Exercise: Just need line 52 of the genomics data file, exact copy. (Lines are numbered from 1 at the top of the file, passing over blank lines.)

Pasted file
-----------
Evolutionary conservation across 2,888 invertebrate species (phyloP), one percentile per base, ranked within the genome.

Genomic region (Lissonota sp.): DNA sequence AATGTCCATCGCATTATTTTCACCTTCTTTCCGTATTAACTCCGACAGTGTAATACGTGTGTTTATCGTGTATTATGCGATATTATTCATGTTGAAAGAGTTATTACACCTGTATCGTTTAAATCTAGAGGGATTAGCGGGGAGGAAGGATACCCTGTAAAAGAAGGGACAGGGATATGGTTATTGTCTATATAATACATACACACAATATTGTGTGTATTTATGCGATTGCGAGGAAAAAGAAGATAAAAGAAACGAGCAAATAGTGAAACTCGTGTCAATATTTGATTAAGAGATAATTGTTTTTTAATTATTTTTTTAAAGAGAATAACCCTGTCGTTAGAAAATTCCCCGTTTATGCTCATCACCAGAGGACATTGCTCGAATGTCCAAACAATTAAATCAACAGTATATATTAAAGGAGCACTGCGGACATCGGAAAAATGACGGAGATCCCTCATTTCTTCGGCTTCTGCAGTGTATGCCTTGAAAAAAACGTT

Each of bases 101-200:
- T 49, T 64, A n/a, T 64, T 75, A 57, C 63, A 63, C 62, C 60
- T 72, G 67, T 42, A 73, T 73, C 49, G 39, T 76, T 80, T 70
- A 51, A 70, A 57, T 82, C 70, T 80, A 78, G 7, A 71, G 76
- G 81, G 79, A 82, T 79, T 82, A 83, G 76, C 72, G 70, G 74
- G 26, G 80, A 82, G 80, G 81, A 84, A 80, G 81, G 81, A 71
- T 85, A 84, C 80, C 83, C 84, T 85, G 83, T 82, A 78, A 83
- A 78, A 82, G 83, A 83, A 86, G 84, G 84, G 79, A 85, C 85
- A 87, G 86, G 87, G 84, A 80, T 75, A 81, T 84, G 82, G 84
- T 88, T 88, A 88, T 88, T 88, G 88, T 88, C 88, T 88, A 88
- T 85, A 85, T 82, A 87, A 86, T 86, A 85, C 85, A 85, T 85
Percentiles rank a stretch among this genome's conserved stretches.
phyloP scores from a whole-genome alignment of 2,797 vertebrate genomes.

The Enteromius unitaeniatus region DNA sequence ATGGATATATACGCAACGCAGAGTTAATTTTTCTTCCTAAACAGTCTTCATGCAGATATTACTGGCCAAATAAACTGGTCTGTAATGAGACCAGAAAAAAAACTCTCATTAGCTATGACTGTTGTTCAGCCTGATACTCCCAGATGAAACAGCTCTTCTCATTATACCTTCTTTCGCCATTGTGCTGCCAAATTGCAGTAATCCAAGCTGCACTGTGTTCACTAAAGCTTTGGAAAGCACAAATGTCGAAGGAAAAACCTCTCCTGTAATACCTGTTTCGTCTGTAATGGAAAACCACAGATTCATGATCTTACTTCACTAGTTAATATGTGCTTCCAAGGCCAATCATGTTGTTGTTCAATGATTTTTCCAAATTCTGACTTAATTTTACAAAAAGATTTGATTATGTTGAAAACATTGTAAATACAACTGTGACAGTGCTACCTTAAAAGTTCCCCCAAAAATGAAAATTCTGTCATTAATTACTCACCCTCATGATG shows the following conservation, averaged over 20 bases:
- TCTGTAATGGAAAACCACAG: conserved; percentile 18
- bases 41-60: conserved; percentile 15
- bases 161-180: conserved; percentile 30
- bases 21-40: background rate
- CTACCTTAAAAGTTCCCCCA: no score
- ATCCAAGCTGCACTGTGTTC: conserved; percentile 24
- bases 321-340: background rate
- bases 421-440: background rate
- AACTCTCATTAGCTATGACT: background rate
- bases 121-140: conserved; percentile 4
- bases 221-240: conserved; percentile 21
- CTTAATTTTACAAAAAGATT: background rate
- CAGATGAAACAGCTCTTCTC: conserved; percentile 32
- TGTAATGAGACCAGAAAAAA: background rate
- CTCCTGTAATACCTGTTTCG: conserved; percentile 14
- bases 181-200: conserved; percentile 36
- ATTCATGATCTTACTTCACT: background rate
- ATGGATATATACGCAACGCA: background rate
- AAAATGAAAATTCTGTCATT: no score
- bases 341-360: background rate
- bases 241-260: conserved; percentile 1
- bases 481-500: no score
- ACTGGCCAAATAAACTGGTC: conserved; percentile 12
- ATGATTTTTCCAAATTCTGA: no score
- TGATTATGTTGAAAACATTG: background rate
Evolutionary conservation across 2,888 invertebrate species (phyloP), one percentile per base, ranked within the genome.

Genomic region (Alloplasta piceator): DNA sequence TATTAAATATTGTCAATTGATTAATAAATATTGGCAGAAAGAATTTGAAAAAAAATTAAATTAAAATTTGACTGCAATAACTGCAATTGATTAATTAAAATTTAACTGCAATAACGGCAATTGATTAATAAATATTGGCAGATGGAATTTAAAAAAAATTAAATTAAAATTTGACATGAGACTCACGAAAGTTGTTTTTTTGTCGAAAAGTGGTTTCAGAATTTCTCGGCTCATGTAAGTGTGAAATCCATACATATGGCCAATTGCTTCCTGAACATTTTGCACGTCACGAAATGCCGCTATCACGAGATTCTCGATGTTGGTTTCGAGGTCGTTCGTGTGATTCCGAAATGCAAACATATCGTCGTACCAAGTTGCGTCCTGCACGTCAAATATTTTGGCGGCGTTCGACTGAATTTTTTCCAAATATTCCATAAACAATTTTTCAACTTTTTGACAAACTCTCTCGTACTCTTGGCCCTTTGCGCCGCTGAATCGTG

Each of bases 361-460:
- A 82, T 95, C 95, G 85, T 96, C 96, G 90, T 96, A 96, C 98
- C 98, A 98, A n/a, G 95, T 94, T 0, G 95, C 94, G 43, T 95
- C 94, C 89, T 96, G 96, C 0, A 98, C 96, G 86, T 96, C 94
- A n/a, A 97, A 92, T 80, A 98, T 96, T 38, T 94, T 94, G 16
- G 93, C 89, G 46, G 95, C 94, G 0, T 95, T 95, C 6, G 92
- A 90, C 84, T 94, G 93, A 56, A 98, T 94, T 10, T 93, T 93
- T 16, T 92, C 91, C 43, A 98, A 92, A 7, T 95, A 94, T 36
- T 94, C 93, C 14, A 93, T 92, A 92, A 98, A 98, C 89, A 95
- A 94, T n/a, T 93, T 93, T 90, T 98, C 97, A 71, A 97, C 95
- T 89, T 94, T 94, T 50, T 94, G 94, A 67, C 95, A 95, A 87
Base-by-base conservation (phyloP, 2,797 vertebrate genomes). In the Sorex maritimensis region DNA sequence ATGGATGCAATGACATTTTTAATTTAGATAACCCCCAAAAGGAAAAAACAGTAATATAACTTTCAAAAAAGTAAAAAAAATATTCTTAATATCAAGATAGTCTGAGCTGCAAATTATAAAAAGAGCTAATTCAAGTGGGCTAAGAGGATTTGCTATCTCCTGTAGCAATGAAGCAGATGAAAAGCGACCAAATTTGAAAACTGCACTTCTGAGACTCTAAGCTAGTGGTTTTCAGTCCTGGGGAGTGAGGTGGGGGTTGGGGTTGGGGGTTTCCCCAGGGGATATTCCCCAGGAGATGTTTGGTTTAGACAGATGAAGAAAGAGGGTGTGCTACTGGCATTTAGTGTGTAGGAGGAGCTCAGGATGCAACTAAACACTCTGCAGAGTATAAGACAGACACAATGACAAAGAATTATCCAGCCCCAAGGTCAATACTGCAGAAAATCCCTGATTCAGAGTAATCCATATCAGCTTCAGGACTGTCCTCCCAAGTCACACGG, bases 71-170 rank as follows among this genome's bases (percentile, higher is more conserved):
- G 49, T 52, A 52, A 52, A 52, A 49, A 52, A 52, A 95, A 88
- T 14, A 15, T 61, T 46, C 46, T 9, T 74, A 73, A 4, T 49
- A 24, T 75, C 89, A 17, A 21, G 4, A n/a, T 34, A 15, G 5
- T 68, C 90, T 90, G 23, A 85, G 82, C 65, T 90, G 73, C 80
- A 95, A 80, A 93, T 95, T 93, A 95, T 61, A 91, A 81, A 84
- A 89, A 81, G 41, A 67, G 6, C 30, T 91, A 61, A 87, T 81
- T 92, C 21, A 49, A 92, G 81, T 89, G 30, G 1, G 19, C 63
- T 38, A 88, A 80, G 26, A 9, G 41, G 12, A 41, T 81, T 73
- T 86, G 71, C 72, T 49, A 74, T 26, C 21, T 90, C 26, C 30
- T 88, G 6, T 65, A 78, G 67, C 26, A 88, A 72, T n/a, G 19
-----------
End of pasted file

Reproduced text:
- T 94, C 93, C 14, A 93, T 92, A 92, A 98, A 98, C 89, A 95